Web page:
What price Family History?

I've spent the last few months getting increasingly excited about the impending  online release of the 1921 census for England and Wales. Like most family historians I have brick walls in some of my ancestral lines. This means that I cannot locate documentary evidence which will allow me to go back through further generations. This is so frustrating, and one of the reasons why researching family history is likely to become a life long pastime.

So you can imagine my excitement as the release date of 6th January came ever nearer. The thing with documentation and records used by family historians, is that you never quite know when even the smallest snippet of information might be the key to breaking through that brickwall. I have an example from my own family research where I spent many years trying to find out where my mother was brought up. I eventually found that information on her service record from time spent in the ATS in WW 2. 

The 6th January arrived and, as promised, the 1921 census was released on the subscription site, Find My Past (FMP). I'd decided that, having already waited several years, I would wait for a couple of days before 'going in' as the site was bound to be very busy and there was some talk about whether it would be able to cope with the traffic. Those fears proved to be groundless but what was very apparent was the amount of negative feedback hitting social media.

Now I'm not a big user of social media. I'm currently on just one platform and my main interest is around my family history research business and different groups whose content will increase my knowledge and learning. This includes engagement with like minded people. And of course, I can keep up with what family members are doing.

But what struck me most was how many negative comments there were about the release. Some of the comments were about difficulties with using the system but the majority were about the cost. I can understand the frustration. If you  already subscribe to FMP ( a not inconsiderable sum), then being asked to pay again to view each page from the 1921 census was never going to be popular.
The census is free to search, but to view a transcript of one record costs £2.50 and to view the original image costs £3.50. Pro subscribers, the highest level of subscription to FMP, attract a 10% discount. It's easy to see how costs could rise very quickly so it makes sense to be selective about what you decide to view.
There are just three places where it can be viewed without charge; the National Archives at Kew, Manchester Central Library and the National Library of Wales in Aberystwyth. For the majority of people, paying to view at home will be the cheaper option.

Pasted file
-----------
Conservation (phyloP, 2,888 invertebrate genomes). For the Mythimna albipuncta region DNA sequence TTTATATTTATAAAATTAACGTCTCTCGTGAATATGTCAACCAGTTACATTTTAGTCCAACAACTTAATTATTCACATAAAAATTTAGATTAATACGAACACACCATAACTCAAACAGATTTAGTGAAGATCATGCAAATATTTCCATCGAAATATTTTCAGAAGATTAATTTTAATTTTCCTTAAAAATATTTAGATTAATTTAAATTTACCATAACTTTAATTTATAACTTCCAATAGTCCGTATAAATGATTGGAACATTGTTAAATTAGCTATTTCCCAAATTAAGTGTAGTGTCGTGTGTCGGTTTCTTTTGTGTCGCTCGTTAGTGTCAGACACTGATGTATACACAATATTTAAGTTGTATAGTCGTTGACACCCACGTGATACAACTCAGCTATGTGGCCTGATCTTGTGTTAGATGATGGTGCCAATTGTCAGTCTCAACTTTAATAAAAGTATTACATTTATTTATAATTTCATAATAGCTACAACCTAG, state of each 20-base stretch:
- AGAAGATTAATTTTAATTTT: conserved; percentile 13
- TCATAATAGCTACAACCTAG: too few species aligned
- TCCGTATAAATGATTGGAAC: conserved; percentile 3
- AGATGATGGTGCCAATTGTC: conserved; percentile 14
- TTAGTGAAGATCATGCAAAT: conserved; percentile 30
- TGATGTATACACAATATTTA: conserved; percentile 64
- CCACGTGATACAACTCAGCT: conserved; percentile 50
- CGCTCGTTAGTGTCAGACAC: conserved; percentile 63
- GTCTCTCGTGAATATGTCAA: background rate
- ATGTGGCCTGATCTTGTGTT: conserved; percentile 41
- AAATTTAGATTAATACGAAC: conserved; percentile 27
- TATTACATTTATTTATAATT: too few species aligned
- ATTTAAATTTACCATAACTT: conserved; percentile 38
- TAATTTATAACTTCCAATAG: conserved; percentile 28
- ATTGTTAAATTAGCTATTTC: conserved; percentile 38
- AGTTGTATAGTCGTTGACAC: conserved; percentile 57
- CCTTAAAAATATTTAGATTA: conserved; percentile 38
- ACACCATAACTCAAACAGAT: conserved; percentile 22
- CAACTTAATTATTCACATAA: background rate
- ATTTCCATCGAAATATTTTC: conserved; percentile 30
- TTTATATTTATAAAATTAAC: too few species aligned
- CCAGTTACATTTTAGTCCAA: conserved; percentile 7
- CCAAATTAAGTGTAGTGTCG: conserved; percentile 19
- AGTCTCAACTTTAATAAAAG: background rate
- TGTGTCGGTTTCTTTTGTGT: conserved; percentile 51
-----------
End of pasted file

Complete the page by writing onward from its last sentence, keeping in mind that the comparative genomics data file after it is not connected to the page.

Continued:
I have started with just direct ancestral lines and I've opted for the original images as transcriptions can so easily be inaccurate. FMP have stated that they believe they have deliverd a 98.5% accuracy rate but at the same time admit that the level of quality assurance checks have been impacted by time constraints and that they will continue reviewing the data.

However, some family historians have short memories. We found ourselves in a similar position when the 1911 census and the 1939 Register were both first released some years ago. The fact is that the genealogy subscription websites are businesses. They contract with organisations and archives to be able to make digitally available  whole tranches of records to their own subscribers. These are business transactions which have a cost attached to them.
The cost of preparing the 1921 census for release must have been considerable. Repairing and conserving documents covering approximately 8.5 million households, which included just under 38 million people, was never going to be straightforward. The transcribing, indexing and digitisation added greatly to the workload. The cost of this had to be recouped. This is what would happen in any other type of business.
The good news is that at some stage in the future, costs to view pages from the 1921 census will be absorbed into the general subscriptions, and certainly by the time FMP no longer has exclusive access to it. 

Although Family History is such a personal thing, and which can have a huge impact on individuals and families, its rise in popularity and movement into the digital age, has created something which I believe  must be viewed as business, which has costs attached to it. It's rise in popularity must surely be as a result of the digital age. Before that , researching family history was so much harder and, in its own way, probably just as expensive.
I know which way I prefer!